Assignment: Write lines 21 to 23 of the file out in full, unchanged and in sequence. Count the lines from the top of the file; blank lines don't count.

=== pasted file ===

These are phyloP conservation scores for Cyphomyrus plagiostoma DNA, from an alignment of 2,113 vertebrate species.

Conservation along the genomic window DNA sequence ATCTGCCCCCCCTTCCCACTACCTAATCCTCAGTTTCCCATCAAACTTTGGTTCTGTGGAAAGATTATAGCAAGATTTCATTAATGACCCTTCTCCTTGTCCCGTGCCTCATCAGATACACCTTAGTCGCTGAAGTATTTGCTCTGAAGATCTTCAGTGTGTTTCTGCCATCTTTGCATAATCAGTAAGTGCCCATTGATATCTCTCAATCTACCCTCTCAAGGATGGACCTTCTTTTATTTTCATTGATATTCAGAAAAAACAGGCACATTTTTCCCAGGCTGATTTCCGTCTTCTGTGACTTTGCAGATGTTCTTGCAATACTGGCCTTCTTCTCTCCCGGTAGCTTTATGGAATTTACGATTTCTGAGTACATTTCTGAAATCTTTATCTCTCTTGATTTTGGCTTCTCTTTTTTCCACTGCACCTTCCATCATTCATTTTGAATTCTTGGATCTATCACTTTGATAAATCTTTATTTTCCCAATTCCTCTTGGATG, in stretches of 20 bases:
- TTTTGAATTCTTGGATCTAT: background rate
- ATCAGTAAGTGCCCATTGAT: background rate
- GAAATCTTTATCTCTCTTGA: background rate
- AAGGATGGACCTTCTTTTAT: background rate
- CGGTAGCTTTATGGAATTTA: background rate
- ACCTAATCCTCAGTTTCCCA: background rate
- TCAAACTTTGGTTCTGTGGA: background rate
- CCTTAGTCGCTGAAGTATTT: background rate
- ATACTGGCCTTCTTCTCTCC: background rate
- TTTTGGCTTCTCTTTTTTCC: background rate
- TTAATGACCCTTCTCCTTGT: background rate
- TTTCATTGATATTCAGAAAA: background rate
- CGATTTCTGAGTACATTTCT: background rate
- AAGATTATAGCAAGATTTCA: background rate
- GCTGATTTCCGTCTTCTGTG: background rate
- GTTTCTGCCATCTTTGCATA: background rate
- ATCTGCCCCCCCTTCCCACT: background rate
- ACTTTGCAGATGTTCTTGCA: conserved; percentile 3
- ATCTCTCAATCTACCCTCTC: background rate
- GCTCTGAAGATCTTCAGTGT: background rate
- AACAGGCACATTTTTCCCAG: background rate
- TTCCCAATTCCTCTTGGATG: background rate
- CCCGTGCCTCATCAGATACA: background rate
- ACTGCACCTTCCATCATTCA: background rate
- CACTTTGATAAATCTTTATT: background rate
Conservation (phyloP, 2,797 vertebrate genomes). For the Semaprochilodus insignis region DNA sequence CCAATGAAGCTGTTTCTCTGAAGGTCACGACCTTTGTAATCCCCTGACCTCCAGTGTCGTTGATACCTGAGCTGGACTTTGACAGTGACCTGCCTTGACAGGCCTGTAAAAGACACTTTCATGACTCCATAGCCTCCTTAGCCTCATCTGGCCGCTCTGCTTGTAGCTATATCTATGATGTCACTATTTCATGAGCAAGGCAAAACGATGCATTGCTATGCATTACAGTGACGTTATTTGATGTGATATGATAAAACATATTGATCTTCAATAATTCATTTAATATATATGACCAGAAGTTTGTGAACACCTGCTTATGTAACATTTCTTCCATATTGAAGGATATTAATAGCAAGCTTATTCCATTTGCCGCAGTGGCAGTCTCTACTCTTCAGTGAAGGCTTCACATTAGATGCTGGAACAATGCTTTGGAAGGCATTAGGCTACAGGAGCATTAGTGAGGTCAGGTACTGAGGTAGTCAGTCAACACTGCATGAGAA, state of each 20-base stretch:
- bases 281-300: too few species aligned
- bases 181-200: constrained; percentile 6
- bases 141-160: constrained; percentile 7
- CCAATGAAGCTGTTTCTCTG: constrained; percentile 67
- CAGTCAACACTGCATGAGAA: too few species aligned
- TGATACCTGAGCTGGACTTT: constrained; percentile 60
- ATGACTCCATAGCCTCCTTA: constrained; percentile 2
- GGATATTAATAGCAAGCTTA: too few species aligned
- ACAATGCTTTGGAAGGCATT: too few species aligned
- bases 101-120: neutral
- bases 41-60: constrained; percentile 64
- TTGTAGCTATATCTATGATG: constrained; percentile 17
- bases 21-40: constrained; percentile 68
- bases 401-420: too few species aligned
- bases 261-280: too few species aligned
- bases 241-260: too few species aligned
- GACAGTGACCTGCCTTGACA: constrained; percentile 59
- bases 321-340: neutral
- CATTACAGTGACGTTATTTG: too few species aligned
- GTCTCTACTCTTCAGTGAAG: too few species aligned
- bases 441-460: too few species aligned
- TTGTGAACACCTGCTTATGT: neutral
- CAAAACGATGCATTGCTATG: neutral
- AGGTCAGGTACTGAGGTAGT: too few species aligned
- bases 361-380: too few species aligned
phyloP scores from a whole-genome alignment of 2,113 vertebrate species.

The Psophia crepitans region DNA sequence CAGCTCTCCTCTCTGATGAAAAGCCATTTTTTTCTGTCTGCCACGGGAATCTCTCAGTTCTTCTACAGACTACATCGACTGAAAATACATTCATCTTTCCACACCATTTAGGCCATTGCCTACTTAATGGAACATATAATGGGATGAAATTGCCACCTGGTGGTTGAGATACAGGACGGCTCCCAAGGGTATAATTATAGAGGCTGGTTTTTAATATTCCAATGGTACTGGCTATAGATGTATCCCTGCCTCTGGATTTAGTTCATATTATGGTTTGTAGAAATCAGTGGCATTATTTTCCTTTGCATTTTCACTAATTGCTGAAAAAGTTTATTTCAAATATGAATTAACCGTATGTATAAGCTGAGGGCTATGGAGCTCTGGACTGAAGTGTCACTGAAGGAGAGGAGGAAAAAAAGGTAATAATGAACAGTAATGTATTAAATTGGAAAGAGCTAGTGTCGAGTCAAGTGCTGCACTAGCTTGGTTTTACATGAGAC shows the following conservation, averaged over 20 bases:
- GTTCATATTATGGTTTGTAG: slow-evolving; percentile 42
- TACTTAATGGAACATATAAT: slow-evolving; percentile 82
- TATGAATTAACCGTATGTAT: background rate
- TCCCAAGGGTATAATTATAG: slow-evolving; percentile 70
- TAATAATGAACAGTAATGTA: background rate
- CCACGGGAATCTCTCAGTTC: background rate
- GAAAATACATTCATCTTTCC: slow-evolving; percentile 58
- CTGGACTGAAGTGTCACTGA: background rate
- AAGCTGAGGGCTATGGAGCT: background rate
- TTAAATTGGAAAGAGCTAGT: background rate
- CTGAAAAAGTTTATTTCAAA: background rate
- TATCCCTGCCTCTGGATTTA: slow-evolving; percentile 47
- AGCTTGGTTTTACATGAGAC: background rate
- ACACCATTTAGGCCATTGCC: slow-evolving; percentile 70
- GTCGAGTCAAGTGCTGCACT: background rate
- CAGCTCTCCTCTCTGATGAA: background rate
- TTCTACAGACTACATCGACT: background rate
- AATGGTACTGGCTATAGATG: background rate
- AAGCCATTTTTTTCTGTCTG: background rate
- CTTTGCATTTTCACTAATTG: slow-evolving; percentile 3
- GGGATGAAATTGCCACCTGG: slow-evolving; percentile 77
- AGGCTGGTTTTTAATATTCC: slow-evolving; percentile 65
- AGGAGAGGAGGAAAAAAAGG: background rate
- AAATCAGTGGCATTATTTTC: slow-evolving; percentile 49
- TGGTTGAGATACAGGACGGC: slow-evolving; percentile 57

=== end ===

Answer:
- ATCTCTCAATCTACCCTCTC: background rate
- GCTCTGAAGATCTTCAGTGT: background rate
- AACAGGCACATTTTTCCCAG: background rate